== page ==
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Thursday, August 18, 2016

Review: Marvel: Ultimate Alliance 1 & 2 (Sony PlayStation 4)

Review by Brad L.

Marvel: Ultimate Alliance was the catalyst for my sudden interest in Marvel Comics. I’d dabbled with both Spider-Man and the X-Men through their respective 90s animated series and played Arcade’s Revenge on the Super Nintendo. I’d also seen the Spider-Man movies and while this started my interest in learning more about Peter Parker’s back story, I’d never cared (or even heard of) half of the other characters such as Deadpool, Elektra, Black Panther and so on. Ultimate Alliance came along and suddenly I was overwhelmed by a slew of characters that not only seemed awesome as they were, but had intriguing histories that made them seem like more than caricature. I was hooked, and combined with the Civil War graphic novels, all of a sudden I was the resident Marvel Comics expert at my workplace.

Fast forward almost a decade and Activision has seen fit to release both Ultimate Alliance games onto current-gen consoles. I wondered how well they would age, being that both games were, fanservice aside, serviceable at best and were by no means instant classics. There is a possibility that the releases are acting as a gauge to see if a third title based on the Cinematic Universe would be a popular idea, and despite the flaws of the first two titles, there is definitely potential for a better game to be created.

As far as any actual improvements over the original titles are concerned. The visuals do look smoother than the originals, so there is that, though it does come across as an enhanced Wii game more than anything. The pre-rendered movies, sound effects, music and in-game animations are exactly the same as they originally were, and it's hard to not wish that there was more done to update these games.

The first title starts off with the S.H.I.E.L.D Hellicarrier under attack by Dr. Doom’s forces. Nick Fury instantly calls any nearby metahumans to help out with the situation. For some reason, Captain America, Wolverine, Spider-Man and Thor were near the Hellicarrier at the time and are teleported on and the action begins. Each superhero feels reasonably unique and for the most part their powers are featured in the game in a serviceable way. Wolverine’s healing factor kicks in when he’s not fighting, Spider-Man can shoot his webs. The action itself is fine, although it is interrupted more often than it should be by cheesy dialogue that can thankfully be skipped.

Each superhero is able to level up and be upgraded with points to further add to the uniqueness of each hero. Coins are collected throughout the game and are used to upgrade special moves, armour and more for each hero. The customisation is pretty basic, but does enough to ensure that each hero attacks every computer and barrel looking for loot throughout the game.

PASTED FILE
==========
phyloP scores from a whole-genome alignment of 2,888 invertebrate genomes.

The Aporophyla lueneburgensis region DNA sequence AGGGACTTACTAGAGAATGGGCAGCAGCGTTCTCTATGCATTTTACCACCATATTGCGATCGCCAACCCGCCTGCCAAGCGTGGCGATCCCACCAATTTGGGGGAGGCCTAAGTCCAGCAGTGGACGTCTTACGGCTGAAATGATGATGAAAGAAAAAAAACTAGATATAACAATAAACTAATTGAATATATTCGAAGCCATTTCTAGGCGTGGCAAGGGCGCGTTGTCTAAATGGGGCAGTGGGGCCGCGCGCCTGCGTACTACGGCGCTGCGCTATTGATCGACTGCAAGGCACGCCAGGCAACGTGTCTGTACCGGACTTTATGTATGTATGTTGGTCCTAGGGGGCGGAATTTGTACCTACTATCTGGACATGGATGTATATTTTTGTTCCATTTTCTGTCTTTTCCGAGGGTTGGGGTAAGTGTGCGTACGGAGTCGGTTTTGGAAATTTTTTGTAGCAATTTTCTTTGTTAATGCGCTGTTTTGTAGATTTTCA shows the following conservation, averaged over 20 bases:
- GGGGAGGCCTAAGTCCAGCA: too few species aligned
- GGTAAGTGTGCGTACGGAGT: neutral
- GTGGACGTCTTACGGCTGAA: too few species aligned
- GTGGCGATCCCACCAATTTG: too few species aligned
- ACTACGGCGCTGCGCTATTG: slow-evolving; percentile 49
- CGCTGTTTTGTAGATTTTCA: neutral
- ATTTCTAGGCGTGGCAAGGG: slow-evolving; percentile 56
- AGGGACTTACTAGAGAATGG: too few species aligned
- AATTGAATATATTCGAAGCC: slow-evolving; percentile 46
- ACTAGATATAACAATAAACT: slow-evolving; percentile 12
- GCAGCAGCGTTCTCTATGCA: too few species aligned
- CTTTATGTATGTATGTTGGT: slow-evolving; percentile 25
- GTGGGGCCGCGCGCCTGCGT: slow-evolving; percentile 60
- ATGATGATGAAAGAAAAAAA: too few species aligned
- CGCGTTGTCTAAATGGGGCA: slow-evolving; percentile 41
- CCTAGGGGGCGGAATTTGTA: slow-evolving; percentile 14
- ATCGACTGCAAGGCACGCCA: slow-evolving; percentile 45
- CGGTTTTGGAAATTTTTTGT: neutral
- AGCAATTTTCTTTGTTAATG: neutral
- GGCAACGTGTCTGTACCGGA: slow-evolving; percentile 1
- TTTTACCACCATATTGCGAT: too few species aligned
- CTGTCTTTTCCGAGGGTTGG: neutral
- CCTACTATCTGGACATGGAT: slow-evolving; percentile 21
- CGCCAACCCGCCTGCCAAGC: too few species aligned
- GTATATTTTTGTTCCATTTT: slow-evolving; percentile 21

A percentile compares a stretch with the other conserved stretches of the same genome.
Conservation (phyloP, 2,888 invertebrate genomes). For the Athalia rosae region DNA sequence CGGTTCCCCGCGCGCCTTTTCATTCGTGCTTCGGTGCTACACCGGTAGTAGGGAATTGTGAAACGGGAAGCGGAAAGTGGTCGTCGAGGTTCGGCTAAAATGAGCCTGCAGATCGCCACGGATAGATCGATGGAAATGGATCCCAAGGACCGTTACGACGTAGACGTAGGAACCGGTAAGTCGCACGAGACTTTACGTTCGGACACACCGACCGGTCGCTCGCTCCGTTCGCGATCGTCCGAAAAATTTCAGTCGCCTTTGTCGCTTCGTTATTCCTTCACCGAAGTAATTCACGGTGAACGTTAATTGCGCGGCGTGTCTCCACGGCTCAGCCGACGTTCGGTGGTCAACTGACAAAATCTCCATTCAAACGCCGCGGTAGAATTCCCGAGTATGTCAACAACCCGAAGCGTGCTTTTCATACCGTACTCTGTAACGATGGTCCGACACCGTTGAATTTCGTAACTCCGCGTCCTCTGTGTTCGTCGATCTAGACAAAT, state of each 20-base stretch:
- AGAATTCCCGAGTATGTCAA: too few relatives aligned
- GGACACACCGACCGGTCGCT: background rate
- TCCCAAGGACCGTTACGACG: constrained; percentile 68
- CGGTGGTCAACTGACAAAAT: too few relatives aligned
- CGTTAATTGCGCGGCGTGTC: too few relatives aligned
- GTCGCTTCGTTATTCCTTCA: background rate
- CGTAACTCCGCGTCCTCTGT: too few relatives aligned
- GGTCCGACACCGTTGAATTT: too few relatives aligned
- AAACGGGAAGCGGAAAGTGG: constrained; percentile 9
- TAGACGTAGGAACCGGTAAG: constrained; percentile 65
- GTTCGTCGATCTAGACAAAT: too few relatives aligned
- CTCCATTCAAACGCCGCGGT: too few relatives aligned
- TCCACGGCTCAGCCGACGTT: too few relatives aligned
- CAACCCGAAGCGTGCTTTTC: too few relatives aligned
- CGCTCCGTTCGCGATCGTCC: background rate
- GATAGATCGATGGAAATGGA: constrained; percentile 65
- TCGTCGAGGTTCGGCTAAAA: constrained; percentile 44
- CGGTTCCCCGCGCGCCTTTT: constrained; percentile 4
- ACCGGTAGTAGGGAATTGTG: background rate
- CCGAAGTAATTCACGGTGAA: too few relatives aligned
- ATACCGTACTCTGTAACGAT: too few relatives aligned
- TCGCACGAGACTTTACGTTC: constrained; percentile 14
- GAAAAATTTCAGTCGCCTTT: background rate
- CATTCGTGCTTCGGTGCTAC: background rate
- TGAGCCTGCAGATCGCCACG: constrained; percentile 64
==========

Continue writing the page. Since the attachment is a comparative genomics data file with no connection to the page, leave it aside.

Ultimate Alliance 2 is based off of the Civil War comics. The Superhero Registration Act is in force, requiring any metahumans to register their identity with the U.S. Government. A split within the hero ranks occurs, and before you know it, we’re choosing a side to be on. Ultimate Alliance 2 tells a better tale than the first game and does it in a more concise period. Choosing a side alters who the player is with for the rest of the game and alters a few missions here and there, based purely on the perspective of that given team.

As hack ‘n’ slash titles, the Ultimate Alliance games were, and still are, rather basic and bare bones. A standard attack, strong attack and four special attacks based on which superhero is performing the move. In Ultimate Alliance 2, special moves can be combined in a “fusion”, which causes two heroes to team up and cause larger amounts of damage. Levelling up is pretty basic as well, both EXP and coins are used to upgrade characters in order to make them stronger throughout the game. It is all pretty standard stuff, and it fails to do anything that isn’t available in other hack ‘n’ slash titles.

Where the games shine though is the local multiplayer. There is an online mode, however I could not find anybody at the time of this writing to play with. Having some friends or family play through the game with you in co-op mode can often turn a game plagued with issues into a fun experience, and the same is true for the Ultimate Alliance titles. This is the best way to play these games, folks.

With other titles on the PS4 such as Diablo III, Brut@l, Gauntlet and Lara Croft: Trials of Osiris, it is definitely hard to recommend the Ultimate Alliance games. However, there is some fun to be had, especially if the Marvel universe is enough to convince you.

- Brad L. 

Review: Marvel: Ultimate Alliance 1 & 2 (Sony PlayStation 4)
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